Calgary to host international women in policing conference

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Calgary Police Service Westwinds headquarters.

Calgary will host hundreds of delegates from around the world next week for the International Association of Women Police conference.

Organizers of this year’s event, which takes place at the BMO Centre from Aug. 26 to 30, say the theme of the five-day conference is “Leading Change.” More than 650 delegates from 35 countries will attend the gathering.

Delegates will hear from speakers from police services in countries such as Norway, Bangladesh, Ukraine, Ghana, Australia and New Zealand, and topics on the agenda include respect, bullying and harassment, diversity and inclusion, recruiting and employee retention, and organizational change.

The conference will also feature keynote speakers Amanda Lindhout, Sheldon Kennedy, Chief Jennifer Evans of the Peel Regional Police and Canadian Olympic gold medallist Caroline Ouellette.

Conference co-directors described the international association as “a leader in empowering and supporting women in law enforcement.”

“We look forward to engaging in important discussion and sharing the information we learn with the rest of the Service,” Calgary police staff sergeants Sueanne Ford and Bev Voros said in a news release Thursday. According to Calgary police, the event has been organized during the past year by a committee of volunteers who are members of the Calgary Police Service.

Some of the local speakers scheduled are Calgary police constable and former speed skater Cindy Klassen, Const. Tad Milmine, and Linda Crockett and Pat Ferris of the Alberta Bullying Research, Resources and Recovery Centre.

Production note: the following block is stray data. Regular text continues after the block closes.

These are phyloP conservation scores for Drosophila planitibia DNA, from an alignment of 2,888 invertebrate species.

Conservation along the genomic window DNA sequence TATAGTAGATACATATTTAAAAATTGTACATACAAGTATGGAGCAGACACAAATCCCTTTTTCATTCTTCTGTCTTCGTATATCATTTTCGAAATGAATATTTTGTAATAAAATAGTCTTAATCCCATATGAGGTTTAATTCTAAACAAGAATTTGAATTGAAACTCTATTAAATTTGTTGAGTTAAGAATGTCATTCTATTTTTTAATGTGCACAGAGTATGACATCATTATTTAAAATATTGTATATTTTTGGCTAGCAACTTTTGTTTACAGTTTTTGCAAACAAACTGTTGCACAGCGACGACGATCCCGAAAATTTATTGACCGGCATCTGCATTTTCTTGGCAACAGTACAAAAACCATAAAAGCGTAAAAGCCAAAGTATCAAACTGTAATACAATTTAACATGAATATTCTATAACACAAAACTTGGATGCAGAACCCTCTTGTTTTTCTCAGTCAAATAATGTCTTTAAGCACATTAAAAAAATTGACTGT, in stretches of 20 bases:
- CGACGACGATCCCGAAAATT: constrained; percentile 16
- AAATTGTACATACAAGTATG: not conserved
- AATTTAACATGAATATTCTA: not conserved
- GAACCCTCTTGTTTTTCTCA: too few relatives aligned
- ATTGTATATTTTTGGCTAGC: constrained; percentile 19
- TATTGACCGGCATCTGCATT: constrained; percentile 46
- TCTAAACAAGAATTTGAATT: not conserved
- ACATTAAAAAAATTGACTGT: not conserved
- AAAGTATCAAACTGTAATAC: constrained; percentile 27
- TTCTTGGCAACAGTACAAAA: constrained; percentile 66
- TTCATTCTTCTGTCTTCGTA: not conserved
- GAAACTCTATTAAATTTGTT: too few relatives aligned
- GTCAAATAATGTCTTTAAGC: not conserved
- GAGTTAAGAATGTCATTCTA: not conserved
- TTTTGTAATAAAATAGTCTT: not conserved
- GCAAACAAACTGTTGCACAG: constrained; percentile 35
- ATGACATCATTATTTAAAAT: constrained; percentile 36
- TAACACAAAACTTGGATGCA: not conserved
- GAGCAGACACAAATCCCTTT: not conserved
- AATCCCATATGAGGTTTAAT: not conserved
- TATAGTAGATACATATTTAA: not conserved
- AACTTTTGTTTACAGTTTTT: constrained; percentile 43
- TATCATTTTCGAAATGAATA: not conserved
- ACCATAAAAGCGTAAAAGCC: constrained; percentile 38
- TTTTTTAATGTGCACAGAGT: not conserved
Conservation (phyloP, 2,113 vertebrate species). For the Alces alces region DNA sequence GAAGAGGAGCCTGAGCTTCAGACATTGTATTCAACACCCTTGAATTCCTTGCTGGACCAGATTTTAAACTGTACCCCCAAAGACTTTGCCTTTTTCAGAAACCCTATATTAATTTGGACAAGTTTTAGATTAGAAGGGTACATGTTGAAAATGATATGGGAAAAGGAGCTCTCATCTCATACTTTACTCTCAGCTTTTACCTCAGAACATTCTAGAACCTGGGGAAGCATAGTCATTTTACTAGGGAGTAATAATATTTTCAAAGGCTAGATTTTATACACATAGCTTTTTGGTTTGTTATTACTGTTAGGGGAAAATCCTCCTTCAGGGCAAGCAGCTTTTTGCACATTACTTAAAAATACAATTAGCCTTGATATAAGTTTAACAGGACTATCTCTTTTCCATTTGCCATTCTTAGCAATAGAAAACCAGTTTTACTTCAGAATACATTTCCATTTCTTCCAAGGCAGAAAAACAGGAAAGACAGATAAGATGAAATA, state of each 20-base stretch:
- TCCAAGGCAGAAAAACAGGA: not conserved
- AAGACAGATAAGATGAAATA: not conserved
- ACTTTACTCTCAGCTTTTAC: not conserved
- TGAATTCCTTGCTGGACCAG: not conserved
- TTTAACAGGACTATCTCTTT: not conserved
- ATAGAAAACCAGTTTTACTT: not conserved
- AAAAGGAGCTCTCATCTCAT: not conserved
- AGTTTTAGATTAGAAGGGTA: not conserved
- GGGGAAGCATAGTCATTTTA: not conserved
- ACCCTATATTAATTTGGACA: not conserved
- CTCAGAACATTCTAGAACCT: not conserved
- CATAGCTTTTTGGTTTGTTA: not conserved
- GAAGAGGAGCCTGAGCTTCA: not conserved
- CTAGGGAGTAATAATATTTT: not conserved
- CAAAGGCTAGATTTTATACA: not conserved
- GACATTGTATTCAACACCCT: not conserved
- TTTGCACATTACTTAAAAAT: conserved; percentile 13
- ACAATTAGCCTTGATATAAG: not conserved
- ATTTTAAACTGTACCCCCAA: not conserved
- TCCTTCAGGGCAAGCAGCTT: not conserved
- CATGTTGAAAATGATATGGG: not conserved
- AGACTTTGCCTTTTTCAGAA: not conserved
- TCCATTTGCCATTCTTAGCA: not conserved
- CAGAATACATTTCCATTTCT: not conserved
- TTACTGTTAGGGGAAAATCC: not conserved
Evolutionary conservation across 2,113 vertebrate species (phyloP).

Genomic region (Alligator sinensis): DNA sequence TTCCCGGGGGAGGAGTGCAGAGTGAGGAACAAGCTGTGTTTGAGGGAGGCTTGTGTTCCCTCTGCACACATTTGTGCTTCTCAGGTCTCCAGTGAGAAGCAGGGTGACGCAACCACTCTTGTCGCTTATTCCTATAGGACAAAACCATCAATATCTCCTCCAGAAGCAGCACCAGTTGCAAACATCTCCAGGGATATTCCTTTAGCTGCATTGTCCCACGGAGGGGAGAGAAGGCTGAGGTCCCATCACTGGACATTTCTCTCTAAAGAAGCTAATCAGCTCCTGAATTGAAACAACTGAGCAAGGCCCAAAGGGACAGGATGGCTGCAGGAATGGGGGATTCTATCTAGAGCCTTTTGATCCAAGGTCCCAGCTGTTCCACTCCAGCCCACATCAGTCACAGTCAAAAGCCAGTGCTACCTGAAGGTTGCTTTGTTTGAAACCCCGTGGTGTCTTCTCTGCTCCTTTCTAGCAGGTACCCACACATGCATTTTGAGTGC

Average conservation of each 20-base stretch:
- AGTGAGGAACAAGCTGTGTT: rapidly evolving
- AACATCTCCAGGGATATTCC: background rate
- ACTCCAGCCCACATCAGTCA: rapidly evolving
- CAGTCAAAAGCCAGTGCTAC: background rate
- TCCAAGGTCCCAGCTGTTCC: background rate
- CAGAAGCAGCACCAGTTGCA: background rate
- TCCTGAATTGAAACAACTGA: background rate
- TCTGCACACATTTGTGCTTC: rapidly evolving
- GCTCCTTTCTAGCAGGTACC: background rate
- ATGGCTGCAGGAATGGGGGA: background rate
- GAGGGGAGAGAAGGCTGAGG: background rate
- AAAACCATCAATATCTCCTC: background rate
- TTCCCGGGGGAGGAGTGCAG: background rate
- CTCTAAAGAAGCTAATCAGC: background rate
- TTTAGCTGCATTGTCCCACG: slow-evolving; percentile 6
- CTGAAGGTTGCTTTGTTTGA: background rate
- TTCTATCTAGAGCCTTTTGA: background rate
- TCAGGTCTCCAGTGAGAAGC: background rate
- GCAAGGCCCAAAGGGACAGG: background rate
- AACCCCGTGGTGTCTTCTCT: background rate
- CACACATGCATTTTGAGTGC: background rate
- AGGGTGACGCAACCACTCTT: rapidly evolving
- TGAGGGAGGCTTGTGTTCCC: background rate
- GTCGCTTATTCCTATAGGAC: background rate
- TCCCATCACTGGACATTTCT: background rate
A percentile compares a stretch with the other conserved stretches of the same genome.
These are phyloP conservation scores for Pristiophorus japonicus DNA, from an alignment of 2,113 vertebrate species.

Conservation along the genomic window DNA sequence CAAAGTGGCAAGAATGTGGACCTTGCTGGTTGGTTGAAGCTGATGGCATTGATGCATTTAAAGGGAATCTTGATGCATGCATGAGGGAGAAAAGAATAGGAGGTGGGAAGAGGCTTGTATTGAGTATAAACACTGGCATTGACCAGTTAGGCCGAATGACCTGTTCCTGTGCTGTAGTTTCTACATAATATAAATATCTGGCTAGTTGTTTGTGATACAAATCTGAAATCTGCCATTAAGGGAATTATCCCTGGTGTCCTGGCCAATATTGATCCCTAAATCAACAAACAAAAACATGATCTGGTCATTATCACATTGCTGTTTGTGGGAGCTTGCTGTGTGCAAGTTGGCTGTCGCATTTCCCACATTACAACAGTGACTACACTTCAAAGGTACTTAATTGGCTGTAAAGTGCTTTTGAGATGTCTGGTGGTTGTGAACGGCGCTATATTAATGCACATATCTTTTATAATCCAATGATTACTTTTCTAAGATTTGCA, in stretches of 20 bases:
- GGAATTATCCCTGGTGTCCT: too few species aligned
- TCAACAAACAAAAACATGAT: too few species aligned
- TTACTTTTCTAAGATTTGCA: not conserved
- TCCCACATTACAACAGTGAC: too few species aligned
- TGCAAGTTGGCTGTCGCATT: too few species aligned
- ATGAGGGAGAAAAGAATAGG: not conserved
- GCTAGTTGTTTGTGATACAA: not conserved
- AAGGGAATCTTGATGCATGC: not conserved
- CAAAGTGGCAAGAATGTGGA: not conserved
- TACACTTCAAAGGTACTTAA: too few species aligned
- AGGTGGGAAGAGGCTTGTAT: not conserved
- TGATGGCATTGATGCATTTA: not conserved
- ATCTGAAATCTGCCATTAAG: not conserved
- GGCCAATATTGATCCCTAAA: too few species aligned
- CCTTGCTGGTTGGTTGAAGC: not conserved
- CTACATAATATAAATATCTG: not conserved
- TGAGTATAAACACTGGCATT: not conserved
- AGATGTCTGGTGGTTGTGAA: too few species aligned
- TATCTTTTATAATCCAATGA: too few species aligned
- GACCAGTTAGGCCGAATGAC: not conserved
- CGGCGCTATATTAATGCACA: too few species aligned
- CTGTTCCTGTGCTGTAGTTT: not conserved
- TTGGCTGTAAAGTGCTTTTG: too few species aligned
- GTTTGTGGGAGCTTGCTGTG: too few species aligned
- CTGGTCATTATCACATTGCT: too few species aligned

Former Calgary police officer Jen Magnus will lead a session on trauma-informed interviewing. Magnus announced her resignation at a police commission meeting last year, citing bullying and harassment in the workplace. She now runs a consulting firm on workplace issues related to the safety of employees.

Magnus said before she left the service, she worked to bring the conference to Calgary and helped to choose some of the topics highlighted at the event.

“I didn’t want us to shy away from bullying and harassment in the police,” she said. “I think it is good because … a lot of police organizations tend to hide that. They don’t want it out in the open, they don’t want it spoken about, and I think with RCMP, Waterloo and the Calgary police it’s important that we talk about the elephant in the room.”

This is the first time the international conference, now in its 56th year, will be held in Calgary. The International Association of Women Police was established in Los Angeles in 1915 with the aim of providing professional development, mentoring and training for female law enforcement officers. The organization has members in more than 60 countries.

The conference will launch with a parade starting outside city hall on Sunday at 10:30 a.m.

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